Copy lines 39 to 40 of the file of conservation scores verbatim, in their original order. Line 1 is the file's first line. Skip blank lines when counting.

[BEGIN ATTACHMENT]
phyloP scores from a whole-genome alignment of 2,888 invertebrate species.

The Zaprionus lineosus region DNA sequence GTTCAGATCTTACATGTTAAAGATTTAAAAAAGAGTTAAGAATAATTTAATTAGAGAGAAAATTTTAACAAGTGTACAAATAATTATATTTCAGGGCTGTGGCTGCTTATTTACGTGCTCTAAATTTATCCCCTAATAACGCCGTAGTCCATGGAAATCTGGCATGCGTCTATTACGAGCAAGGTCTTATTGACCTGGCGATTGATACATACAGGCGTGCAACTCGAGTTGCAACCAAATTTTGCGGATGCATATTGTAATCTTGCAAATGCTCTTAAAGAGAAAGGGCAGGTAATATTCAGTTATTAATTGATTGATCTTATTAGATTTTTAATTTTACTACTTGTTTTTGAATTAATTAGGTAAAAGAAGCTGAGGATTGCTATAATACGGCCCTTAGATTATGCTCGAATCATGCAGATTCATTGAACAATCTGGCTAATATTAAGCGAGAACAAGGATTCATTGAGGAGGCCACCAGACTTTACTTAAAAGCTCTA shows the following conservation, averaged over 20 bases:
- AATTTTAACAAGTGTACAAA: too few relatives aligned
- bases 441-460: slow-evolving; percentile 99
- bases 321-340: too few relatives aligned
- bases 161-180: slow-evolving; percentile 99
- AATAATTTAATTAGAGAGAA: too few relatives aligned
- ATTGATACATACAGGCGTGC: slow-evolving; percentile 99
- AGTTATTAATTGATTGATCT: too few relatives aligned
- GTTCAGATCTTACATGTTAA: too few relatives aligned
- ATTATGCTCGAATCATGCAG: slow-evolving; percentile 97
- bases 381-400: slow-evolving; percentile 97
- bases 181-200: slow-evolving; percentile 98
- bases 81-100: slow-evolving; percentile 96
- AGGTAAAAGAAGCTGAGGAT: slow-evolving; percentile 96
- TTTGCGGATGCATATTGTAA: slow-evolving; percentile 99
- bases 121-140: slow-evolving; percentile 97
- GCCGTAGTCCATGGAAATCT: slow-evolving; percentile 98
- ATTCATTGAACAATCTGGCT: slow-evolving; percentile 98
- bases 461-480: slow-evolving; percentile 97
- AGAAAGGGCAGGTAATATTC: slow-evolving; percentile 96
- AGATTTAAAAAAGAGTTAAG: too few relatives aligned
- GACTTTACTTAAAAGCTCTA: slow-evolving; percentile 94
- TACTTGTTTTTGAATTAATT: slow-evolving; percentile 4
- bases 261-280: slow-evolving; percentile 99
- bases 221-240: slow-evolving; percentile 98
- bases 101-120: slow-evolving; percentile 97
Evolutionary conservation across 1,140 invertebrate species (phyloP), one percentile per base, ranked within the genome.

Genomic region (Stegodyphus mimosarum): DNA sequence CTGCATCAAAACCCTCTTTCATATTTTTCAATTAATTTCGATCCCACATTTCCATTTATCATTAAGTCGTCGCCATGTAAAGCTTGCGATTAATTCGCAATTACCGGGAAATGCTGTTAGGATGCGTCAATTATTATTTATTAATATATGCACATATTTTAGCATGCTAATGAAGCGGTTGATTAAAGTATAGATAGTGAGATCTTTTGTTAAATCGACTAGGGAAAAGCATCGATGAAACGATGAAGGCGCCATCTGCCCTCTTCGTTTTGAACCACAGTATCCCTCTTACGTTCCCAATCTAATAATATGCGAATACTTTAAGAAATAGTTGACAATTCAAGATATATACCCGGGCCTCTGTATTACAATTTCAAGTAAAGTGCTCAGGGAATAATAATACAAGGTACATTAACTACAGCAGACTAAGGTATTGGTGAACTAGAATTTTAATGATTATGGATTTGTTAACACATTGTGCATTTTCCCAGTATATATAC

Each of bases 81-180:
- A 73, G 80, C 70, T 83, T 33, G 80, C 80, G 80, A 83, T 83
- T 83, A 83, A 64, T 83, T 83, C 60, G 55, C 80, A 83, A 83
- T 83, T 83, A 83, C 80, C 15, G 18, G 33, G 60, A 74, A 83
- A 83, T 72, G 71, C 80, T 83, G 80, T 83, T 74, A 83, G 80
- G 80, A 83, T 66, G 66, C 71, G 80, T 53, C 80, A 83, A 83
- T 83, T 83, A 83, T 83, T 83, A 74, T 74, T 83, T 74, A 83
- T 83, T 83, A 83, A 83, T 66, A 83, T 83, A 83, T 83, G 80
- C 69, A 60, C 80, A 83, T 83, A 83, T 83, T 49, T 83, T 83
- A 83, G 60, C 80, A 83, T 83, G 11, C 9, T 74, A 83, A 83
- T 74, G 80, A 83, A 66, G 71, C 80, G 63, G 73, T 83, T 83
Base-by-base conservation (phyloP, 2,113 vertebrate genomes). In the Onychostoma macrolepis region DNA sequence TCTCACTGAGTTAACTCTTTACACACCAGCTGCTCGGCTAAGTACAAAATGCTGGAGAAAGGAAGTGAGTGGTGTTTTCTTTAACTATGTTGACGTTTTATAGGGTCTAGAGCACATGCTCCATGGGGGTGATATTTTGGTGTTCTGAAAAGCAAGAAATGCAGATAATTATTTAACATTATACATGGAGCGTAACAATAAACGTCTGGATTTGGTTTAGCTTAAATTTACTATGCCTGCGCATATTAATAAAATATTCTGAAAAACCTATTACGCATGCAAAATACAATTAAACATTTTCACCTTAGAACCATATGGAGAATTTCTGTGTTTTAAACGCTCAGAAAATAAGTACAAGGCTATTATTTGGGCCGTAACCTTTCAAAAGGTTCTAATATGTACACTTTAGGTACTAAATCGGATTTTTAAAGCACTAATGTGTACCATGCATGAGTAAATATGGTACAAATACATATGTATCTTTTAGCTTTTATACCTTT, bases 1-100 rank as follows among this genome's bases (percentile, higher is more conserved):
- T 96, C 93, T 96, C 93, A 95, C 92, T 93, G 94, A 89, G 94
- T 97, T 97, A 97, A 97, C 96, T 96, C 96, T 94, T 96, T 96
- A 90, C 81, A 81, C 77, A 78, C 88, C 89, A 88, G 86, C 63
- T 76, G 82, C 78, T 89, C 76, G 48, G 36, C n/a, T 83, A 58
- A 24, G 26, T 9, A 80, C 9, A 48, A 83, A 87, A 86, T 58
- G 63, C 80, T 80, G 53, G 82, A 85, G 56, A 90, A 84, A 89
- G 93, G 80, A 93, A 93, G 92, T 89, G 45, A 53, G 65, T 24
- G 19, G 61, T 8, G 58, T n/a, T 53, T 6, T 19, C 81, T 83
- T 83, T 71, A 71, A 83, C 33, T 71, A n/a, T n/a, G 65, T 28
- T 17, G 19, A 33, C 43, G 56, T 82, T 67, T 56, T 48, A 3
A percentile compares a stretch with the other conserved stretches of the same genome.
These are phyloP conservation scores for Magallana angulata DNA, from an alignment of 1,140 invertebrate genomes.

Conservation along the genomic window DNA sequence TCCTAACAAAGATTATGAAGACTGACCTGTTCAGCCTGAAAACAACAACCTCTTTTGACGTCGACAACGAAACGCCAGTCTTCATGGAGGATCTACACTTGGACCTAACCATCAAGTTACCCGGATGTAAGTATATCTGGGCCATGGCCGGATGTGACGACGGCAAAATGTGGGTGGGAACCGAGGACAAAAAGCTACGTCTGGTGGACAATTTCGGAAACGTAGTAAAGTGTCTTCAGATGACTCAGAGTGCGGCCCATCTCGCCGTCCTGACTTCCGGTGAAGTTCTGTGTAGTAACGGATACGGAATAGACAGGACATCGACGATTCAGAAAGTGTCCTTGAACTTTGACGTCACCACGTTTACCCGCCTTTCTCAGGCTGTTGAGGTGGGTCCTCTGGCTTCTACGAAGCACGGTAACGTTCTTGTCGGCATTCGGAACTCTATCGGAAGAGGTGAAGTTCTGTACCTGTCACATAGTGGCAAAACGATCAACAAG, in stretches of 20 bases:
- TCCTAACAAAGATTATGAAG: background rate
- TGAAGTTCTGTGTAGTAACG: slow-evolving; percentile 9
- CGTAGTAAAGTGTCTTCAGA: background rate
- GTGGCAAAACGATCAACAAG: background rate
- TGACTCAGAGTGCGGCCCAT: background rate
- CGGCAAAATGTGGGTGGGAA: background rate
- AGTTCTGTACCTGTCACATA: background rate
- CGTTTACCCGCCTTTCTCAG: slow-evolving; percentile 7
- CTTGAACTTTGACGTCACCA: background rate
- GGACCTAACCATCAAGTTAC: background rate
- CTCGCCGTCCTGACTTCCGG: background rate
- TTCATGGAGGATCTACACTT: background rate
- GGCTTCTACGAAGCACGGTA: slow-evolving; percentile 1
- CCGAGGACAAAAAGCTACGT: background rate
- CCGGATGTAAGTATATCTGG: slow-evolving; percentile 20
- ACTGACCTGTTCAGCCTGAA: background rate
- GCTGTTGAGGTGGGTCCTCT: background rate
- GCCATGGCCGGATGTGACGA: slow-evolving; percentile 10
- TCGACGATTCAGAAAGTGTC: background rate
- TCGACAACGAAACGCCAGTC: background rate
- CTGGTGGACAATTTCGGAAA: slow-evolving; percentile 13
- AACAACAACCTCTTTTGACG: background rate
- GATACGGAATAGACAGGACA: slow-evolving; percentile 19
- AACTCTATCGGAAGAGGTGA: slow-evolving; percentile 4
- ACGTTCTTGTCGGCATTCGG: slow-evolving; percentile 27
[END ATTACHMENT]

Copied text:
- A 83, G 60, C 80, A 83, T 83, G 11, C 9, T 74, A 83, A 83
- T 74, G 80, A 83, A 66, G 71, C 80, G 63, G 73, T 83, T 83